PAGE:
“The man must learn to know his dog as a personality, not a formula.” -George Bird Evans
“Peat No!” I yelled at the top of my lungs as he booked full speed through the dog door and outside to the backyard with a big piece of cauliflower firmly gripped in his mouth. The piece had rolled off the kitchen counter and onto the floor. I followed him outside to the backyard out of pure curiosity to see if he’d actually eat his sudden treasure. He did eat it. It surprised me because our dogs have always disliked raw vegetables in any shape or form. Peat has an uncanny knack for appearing to be sleeping but the second somethings falls on the kitchen floor or when a bird hits our big living room window outside, he’s all over it. Angus with his deafness hasn’t been part of this game lately. A sad reality.
The week before, while getting the toaster from the pantry, out of the corner of my eye, I saw a lightening streak zip past me. Peat was just starting to bolt through the dog door with a plastic package in his mouth that he pulled off the shelf behind me. I managed to grab his fast, furry hind end just as he was halfway to a corn tortilla bliss.
I started making handwritten lists of things Peat has snatched and taken through the dog door. I’m not sure why I started it, but maybe because deep down in my perverted mind I thought it was funny. How can you get mad at a bird dog that is so obsessed with putting things in his mouth and carrying them around?
Prescription glasses, two pairs — one of Bob’s, one of mine — were the bigger ticket items Peat carried outside and destroyed. The rest were smaller items, like a $10 coffee gift certificate, boxer shorts belonging to a guest, throw rug, entire pan of brownies that were in a plastic container, silicone computer keyboard protector x 2, kitchen sponges, 3-, dime store reading glasses (several pairs of which he’d sometimes bring back inside to chew on some more in front of us like it was no big deal), kitchen spatula, custom osage wooden spoon, entire loaf of nice artisan bread, insulated cooler bag, Tupperware container + lid, fleece blanket, towel from bathroom, lunch bag with apple inside which he pulled out and ate in front of us while we were in the hot tub staring at him with disgust, pot holder, brewing equipment foil insulation, Zippo metal hand warmer, Kitchen-Aid mixer lid, stack of old Christmas and birthday greeting cards, expensive fly-tying rooster hackle, Tupperware bowl full of huckleberry muffins of which he ate the entire batch. I’m sure I’m missed things, but you get the picture and not everything was destroyed. He’s very selective. He ate some of them and has earned more than one trip to the vet. Remorse was nowhere to be seen in Peat’s visage.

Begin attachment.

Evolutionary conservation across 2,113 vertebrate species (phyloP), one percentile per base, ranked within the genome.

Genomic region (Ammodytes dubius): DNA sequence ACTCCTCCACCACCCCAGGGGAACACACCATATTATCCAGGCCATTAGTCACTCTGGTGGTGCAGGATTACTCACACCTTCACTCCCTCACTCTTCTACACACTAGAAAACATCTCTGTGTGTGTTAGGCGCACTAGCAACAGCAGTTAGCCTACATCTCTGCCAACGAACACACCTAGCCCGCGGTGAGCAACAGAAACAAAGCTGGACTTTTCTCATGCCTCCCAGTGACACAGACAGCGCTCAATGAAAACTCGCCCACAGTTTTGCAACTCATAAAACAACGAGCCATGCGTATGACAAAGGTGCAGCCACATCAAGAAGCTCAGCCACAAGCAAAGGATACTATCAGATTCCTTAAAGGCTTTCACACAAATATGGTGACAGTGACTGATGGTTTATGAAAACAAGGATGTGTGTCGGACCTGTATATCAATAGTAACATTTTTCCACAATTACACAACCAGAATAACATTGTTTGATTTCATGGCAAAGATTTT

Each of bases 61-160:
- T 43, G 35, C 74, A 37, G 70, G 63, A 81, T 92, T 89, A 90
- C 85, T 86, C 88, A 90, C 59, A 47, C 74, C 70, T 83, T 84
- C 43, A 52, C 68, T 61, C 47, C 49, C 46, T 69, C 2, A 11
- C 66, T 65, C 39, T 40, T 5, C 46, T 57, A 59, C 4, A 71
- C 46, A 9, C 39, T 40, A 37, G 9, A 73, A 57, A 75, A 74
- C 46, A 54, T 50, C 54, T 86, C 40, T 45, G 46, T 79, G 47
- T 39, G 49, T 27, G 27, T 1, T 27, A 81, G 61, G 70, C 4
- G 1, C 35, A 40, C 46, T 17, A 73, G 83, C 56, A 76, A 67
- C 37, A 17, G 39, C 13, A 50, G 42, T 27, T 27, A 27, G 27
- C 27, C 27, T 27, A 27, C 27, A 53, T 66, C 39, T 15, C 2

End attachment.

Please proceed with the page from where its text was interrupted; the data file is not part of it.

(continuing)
Bob on the other hand isn’t so amused by Peat’s shenanigans because during Peat’s first season of hunting he grabbed from Angus’s mouth at least the first 6 chukar Bob shot that season and refused to return them. I don’t think Peat really cared. Bob did.
Yes, it’s okay that you blame us or me. We put things where there is a good chance he might grab them. The one second you let your guard down he takes advantage of it because he’s no dummy, plus he’s one fast mofo. I’m sure some of you can relate and have similar stories of your own high energy bird dog and their attempt to get your attention. We didn’t have a dog door until Angus was about three years old but do remember him managing to squeeze one of the large couch cushion pillows through the medium-sized dog door to take outside to chew on. Angus had his share of destroyed objects but not as many. You forget these things and end up with another puppy sometime in your lifetime again, and then you remember. Some of us, like a bad habit, keep doing it over and over.
I’m the first to admit that Peat isn’t perfect. He’s not spectacular, and he’s a total piece of work. Bob blames it on not enough exercise in the off season. I blame it on Peat being Peat. I could also blame it on some bad advice we got from a dog trainer friend that told us when Peat was a puppy, “Don’t yell at him when he puts something in his mouth and try to make him give it up; he might get confused and think it’s a bad thing and then not want to retrieve anything.” Some of us aren’t the best dog trainers and handlers, and we are included in that group. Peat, our badly behaved dog at home turned into a fantastic upland hunting dog. The only downfall from Peat is now Angus has to be coaxed into releasing a retrieved bird to hand because of his fear that Peat might intercept it.
We almost gave up on Peat. I’m glad we didn’t. Don’t ever give up on your puppy or dog. He or she might come around and surprise you, and allow you to buy that new pair of glasses you really wanted.